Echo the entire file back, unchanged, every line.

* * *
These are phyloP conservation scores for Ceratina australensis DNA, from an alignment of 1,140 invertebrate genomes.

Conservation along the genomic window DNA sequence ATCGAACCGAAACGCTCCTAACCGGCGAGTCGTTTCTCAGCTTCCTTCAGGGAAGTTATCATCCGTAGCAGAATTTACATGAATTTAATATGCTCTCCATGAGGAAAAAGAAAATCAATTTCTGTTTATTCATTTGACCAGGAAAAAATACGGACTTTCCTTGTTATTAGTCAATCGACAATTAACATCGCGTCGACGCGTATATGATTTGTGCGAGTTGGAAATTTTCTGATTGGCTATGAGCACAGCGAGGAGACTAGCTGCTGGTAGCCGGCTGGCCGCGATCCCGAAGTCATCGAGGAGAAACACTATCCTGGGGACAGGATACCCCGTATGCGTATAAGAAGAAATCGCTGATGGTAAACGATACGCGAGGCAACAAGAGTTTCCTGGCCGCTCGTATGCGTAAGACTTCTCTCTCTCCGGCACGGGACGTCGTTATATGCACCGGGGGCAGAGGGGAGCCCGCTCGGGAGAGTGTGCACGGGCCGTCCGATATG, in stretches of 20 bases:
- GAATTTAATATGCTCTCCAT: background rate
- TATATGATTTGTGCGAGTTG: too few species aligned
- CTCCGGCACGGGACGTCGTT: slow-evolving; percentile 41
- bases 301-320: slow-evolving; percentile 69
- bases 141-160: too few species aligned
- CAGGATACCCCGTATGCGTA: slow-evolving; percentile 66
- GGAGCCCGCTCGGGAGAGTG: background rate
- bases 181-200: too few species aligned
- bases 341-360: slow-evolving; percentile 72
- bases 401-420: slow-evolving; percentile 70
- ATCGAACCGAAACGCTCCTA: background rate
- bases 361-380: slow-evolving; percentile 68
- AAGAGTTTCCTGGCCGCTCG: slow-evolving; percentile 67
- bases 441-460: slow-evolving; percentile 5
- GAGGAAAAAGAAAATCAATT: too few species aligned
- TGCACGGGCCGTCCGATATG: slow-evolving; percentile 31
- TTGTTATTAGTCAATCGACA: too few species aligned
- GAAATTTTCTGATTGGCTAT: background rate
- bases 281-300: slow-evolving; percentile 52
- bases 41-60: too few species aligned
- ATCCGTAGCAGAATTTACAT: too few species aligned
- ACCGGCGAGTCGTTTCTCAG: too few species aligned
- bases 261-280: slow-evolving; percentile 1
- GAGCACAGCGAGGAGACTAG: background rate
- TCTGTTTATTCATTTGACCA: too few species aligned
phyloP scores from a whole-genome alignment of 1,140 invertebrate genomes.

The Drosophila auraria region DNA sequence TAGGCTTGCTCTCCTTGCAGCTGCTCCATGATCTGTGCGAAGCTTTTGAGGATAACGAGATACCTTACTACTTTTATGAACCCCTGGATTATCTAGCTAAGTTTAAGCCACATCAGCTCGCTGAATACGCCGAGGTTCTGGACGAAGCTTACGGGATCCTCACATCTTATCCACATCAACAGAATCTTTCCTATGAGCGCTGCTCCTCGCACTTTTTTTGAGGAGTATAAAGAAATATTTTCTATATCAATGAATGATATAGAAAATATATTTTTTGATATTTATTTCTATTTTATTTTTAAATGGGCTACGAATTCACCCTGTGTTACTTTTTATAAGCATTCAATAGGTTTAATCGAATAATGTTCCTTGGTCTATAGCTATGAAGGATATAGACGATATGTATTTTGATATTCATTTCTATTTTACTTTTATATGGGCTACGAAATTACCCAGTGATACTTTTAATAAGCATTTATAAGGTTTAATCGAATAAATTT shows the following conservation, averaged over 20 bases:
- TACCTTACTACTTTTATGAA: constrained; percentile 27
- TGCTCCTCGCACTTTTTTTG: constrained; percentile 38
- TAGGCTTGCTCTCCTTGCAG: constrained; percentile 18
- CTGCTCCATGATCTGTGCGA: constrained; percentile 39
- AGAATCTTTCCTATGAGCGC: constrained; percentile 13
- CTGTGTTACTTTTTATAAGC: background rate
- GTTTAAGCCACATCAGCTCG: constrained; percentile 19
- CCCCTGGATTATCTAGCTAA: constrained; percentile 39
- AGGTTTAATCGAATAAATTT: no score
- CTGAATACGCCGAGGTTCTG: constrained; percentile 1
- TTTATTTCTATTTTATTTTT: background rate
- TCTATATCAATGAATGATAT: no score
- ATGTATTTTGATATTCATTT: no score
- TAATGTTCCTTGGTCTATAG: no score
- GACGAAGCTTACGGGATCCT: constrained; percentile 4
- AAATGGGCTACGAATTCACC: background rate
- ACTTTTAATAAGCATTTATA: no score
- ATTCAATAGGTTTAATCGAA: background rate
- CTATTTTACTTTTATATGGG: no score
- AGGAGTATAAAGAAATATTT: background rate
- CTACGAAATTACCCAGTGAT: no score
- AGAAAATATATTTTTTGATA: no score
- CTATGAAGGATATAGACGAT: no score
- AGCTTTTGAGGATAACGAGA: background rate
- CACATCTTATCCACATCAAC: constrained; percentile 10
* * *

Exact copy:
These are phyloP conservation scores for Ceratina australensis DNA, from an alignment of 1,140 invertebrate genomes.

Conservation along the genomic window DNA sequence ATCGAACCGAAACGCTCCTAACCGGCGAGTCGTTTCTCAGCTTCCTTCAGGGAAGTTATCATCCGTAGCAGAATTTACATGAATTTAATATGCTCTCCATGAGGAAAAAGAAAATCAATTTCTGTTTATTCATTTGACCAGGAAAAAATACGGACTTTCCTTGTTATTAGTCAATCGACAATTAACATCGCGTCGACGCGTATATGATTTGTGCGAGTTGGAAATTTTCTGATTGGCTATGAGCACAGCGAGGAGACTAGCTGCTGGTAGCCGGCTGGCCGCGATCCCGAAGTCATCGAGGAGAAACACTATCCTGGGGACAGGATACCCCGTATGCGTATAAGAAGAAATCGCTGATGGTAAACGATACGCGAGGCAACAAGAGTTTCCTGGCCGCTCGTATGCGTAAGACTTCTCTCTCTCCGGCACGGGACGTCGTTATATGCACCGGGGGCAGAGGGGAGCCCGCTCGGGAGAGTGTGCACGGGCCGTCCGATATG, in stretches of 20 bases:
- GAATTTAATATGCTCTCCAT: background rate
- TATATGATTTGTGCGAGTTG: too few species aligned
- CTCCGGCACGGGACGTCGTT: slow-evolving; percentile 41
- bases 301-320: slow-evolving; percentile 69
- bases 141-160: too few species aligned
- CAGGATACCCCGTATGCGTA: slow-evolving; percentile 66
- GGAGCCCGCTCGGGAGAGTG: background rate
- bases 181-200: too few species aligned
- bases 341-360: slow-evolving; percentile 72
- bases 401-420: slow-evolving; percentile 70
- ATCGAACCGAAACGCTCCTA: background rate
- bases 361-380: slow-evolving; percentile 68
- AAGAGTTTCCTGGCCGCTCG: slow-evolving; percentile 67
- bases 441-460: slow-evolving; percentile 5
- GAGGAAAAAGAAAATCAATT: too few species aligned
- TGCACGGGCCGTCCGATATG: slow-evolving; percentile 31
- TTGTTATTAGTCAATCGACA: too few species aligned
- GAAATTTTCTGATTGGCTAT: background rate
- bases 281-300: slow-evolving; percentile 52
- bases 41-60: too few species aligned
- ATCCGTAGCAGAATTTACAT: too few species aligned
- ACCGGCGAGTCGTTTCTCAG: too few species aligned
- bases 261-280: slow-evolving; percentile 1
- GAGCACAGCGAGGAGACTAG: background rate
- TCTGTTTATTCATTTGACCA: too few species aligned
phyloP scores from a whole-genome alignment of 1,140 invertebrate genomes.

The Drosophila auraria region DNA sequence TAGGCTTGCTCTCCTTGCAGCTGCTCCATGATCTGTGCGAAGCTTTTGAGGATAACGAGATACCTTACTACTTTTATGAACCCCTGGATTATCTAGCTAAGTTTAAGCCACATCAGCTCGCTGAATACGCCGAGGTTCTGGACGAAGCTTACGGGATCCTCACATCTTATCCACATCAACAGAATCTTTCCTATGAGCGCTGCTCCTCGCACTTTTTTTGAGGAGTATAAAGAAATATTTTCTATATCAATGAATGATATAGAAAATATATTTTTTGATATTTATTTCTATTTTATTTTTAAATGGGCTACGAATTCACCCTGTGTTACTTTTTATAAGCATTCAATAGGTTTAATCGAATAATGTTCCTTGGTCTATAGCTATGAAGGATATAGACGATATGTATTTTGATATTCATTTCTATTTTACTTTTATATGGGCTACGAAATTACCCAGTGATACTTTTAATAAGCATTTATAAGGTTTAATCGAATAAATTT shows the following conservation, averaged over 20 bases:
- TACCTTACTACTTTTATGAA: constrained; percentile 27
- TGCTCCTCGCACTTTTTTTG: constrained; percentile 38
- TAGGCTTGCTCTCCTTGCAG: constrained; percentile 18
- CTGCTCCATGATCTGTGCGA: constrained; percentile 39
- AGAATCTTTCCTATGAGCGC: constrained; percentile 13
- CTGTGTTACTTTTTATAAGC: background rate
- GTTTAAGCCACATCAGCTCG: constrained; percentile 19
- CCCCTGGATTATCTAGCTAA: constrained; percentile 39
- AGGTTTAATCGAATAAATTT: no score
- CTGAATACGCCGAGGTTCTG: constrained; percentile 1
- TTTATTTCTATTTTATTTTT: background rate
- TCTATATCAATGAATGATAT: no score
- ATGTATTTTGATATTCATTT: no score
- TAATGTTCCTTGGTCTATAG: no score
- GACGAAGCTTACGGGATCCT: constrained; percentile 4
- AAATGGGCTACGAATTCACC: background rate
- ACTTTTAATAAGCATTTATA: no score
- ATTCAATAGGTTTAATCGAA: background rate
- CTATTTTACTTTTATATGGG: no score
- AGGAGTATAAAGAAATATTT: background rate
- CTACGAAATTACCCAGTGAT: no score
- AGAAAATATATTTTTTGATA: no score
- CTATGAAGGATATAGACGAT: no score
- AGCTTTTGAGGATAACGAGA: background rate
- CACATCTTATCCACATCAAC: constrained; percentile 10